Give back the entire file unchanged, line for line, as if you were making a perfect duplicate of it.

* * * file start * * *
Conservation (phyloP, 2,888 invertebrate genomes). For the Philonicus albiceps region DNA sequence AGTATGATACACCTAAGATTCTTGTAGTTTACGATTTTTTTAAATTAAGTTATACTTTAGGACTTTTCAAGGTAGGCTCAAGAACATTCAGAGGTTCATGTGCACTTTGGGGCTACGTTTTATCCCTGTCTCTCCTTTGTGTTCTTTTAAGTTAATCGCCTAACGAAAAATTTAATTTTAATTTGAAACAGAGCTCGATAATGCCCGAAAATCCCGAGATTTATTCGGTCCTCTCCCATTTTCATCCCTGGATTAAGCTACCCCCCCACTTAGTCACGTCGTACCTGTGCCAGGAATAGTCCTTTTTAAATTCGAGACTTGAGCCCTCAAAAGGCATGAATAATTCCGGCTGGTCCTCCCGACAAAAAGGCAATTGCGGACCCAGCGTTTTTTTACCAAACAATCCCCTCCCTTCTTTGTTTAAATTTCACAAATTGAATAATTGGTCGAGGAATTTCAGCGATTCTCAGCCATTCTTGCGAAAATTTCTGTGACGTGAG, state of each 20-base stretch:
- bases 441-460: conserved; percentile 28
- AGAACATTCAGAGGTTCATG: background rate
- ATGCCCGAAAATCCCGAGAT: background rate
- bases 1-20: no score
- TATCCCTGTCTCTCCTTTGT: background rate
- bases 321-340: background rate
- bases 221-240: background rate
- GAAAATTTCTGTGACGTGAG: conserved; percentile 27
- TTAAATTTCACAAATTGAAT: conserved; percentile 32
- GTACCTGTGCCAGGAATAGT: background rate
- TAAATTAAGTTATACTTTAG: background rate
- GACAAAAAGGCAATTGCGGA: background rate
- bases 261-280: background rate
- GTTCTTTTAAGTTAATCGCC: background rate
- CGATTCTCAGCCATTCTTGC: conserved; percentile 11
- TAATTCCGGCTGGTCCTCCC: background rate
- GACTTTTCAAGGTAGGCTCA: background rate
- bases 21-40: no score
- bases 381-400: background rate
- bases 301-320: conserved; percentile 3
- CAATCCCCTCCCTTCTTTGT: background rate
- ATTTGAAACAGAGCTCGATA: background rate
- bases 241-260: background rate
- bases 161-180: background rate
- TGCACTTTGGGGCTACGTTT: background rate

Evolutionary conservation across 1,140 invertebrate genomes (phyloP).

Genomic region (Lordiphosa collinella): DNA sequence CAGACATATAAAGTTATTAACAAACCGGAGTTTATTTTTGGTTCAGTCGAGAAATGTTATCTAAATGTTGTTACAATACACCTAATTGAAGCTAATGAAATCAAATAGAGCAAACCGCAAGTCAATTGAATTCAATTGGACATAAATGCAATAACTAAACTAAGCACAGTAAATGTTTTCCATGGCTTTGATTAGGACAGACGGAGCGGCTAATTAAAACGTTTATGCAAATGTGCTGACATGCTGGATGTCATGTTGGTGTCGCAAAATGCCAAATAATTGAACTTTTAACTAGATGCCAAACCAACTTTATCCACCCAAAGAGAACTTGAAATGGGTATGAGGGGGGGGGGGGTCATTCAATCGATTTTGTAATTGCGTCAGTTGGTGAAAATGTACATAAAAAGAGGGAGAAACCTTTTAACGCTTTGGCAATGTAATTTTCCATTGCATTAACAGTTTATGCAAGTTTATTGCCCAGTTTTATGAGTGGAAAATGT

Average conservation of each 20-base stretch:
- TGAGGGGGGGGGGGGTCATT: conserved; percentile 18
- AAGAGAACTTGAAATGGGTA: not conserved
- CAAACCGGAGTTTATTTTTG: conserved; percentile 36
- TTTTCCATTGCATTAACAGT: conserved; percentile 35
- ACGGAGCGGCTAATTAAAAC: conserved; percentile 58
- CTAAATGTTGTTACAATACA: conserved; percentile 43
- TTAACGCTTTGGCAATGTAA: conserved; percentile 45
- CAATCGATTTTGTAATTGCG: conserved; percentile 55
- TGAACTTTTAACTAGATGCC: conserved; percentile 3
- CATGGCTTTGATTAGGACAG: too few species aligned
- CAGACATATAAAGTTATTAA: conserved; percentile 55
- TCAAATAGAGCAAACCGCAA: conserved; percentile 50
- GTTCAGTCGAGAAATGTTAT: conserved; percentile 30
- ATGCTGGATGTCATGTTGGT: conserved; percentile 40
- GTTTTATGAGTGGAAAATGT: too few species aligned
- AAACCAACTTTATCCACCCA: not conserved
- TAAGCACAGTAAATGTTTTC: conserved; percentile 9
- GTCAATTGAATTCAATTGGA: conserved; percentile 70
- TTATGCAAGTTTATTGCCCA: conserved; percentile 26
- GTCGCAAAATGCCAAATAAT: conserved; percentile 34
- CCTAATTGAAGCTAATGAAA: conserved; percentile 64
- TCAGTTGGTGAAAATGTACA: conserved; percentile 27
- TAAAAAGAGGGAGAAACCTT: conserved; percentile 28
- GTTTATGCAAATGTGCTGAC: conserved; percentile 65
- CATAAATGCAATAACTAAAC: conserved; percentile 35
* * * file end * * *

Conservation (phyloP, 2,888 invertebrate genomes). For the Philonicus albiceps region DNA sequence AGTATGATACACCTAAGATTCTTGTAGTTTACGATTTTTTTAAATTAAGTTATACTTTAGGACTTTTCAAGGTAGGCTCAAGAACATTCAGAGGTTCATGTGCACTTTGGGGCTACGTTTTATCCCTGTCTCTCCTTTGTGTTCTTTTAAGTTAATCGCCTAACGAAAAATTTAATTTTAATTTGAAACAGAGCTCGATAATGCCCGAAAATCCCGAGATTTATTCGGTCCTCTCCCATTTTCATCCCTGGATTAAGCTACCCCCCCACTTAGTCACGTCGTACCTGTGCCAGGAATAGTCCTTTTTAAATTCGAGACTTGAGCCCTCAAAAGGCATGAATAATTCCGGCTGGTCCTCCCGACAAAAAGGCAATTGCGGACCCAGCGTTTTTTTACCAAACAATCCCCTCCCTTCTTTGTTTAAATTTCACAAATTGAATAATTGGTCGAGGAATTTCAGCGATTCTCAGCCATTCTTGCGAAAATTTCTGTGACGTGAG, state of each 20-base stretch:
- bases 441-460: conserved; percentile 28
- AGAACATTCAGAGGTTCATG: background rate
- ATGCCCGAAAATCCCGAGAT: background rate
- bases 1-20: no score
- TATCCCTGTCTCTCCTTTGT: background rate
- bases 321-340: background rate
- bases 221-240: background rate
- GAAAATTTCTGTGACGTGAG: conserved; percentile 27
- TTAAATTTCACAAATTGAAT: conserved; percentile 32
- GTACCTGTGCCAGGAATAGT: background rate
- TAAATTAAGTTATACTTTAG: background rate
- GACAAAAAGGCAATTGCGGA: background rate
- bases 261-280: background rate
- GTTCTTTTAAGTTAATCGCC: background rate
- CGATTCTCAGCCATTCTTGC: conserved; percentile 11
- TAATTCCGGCTGGTCCTCCC: background rate
- GACTTTTCAAGGTAGGCTCA: background rate
- bases 21-40: no score
- bases 381-400: background rate
- bases 301-320: conserved; percentile 3
- CAATCCCCTCCCTTCTTTGT: background rate
- ATTTGAAACAGAGCTCGATA: background rate
- bases 241-260: background rate
- bases 161-180: background rate
- TGCACTTTGGGGCTACGTTT: background rate

Evolutionary conservation across 1,140 invertebrate genomes (phyloP).

Genomic region (Lordiphosa collinella): DNA sequence CAGACATATAAAGTTATTAACAAACCGGAGTTTATTTTTGGTTCAGTCGAGAAATGTTATCTAAATGTTGTTACAATACACCTAATTGAAGCTAATGAAATCAAATAGAGCAAACCGCAAGTCAATTGAATTCAATTGGACATAAATGCAATAACTAAACTAAGCACAGTAAATGTTTTCCATGGCTTTGATTAGGACAGACGGAGCGGCTAATTAAAACGTTTATGCAAATGTGCTGACATGCTGGATGTCATGTTGGTGTCGCAAAATGCCAAATAATTGAACTTTTAACTAGATGCCAAACCAACTTTATCCACCCAAAGAGAACTTGAAATGGGTATGAGGGGGGGGGGGGTCATTCAATCGATTTTGTAATTGCGTCAGTTGGTGAAAATGTACATAAAAAGAGGGAGAAACCTTTTAACGCTTTGGCAATGTAATTTTCCATTGCATTAACAGTTTATGCAAGTTTATTGCCCAGTTTTATGAGTGGAAAATGT

Average conservation of each 20-base stretch:
- TGAGGGGGGGGGGGGTCATT: conserved; percentile 18
- AAGAGAACTTGAAATGGGTA: not conserved
- CAAACCGGAGTTTATTTTTG: conserved; percentile 36
- TTTTCCATTGCATTAACAGT: conserved; percentile 35
- ACGGAGCGGCTAATTAAAAC: conserved; percentile 58
- CTAAATGTTGTTACAATACA: conserved; percentile 43
- TTAACGCTTTGGCAATGTAA: conserved; percentile 45
- CAATCGATTTTGTAATTGCG: conserved; percentile 55
- TGAACTTTTAACTAGATGCC: conserved; percentile 3
- CATGGCTTTGATTAGGACAG: too few species aligned
- CAGACATATAAAGTTATTAA: conserved; percentile 55
- TCAAATAGAGCAAACCGCAA: conserved; percentile 50
- GTTCAGTCGAGAAATGTTAT: conserved; percentile 30
- ATGCTGGATGTCATGTTGGT: conserved; percentile 40
- GTTTTATGAGTGGAAAATGT: too few species aligned
- AAACCAACTTTATCCACCCA: not conserved
- TAAGCACAGTAAATGTTTTC: conserved; percentile 9
- GTCAATTGAATTCAATTGGA: conserved; percentile 70
- TTATGCAAGTTTATTGCCCA: conserved; percentile 26
- GTCGCAAAATGCCAAATAAT: conserved; percentile 34
- CCTAATTGAAGCTAATGAAA: conserved; percentile 64
- TCAGTTGGTGAAAATGTACA: conserved; percentile 27
- TAAAAAGAGGGAGAAACCTT: conserved; percentile 28
- GTTTATGCAAATGTGCTGAC: conserved; percentile 65
- CATAAATGCAATAACTAAAC: conserved; percentile 35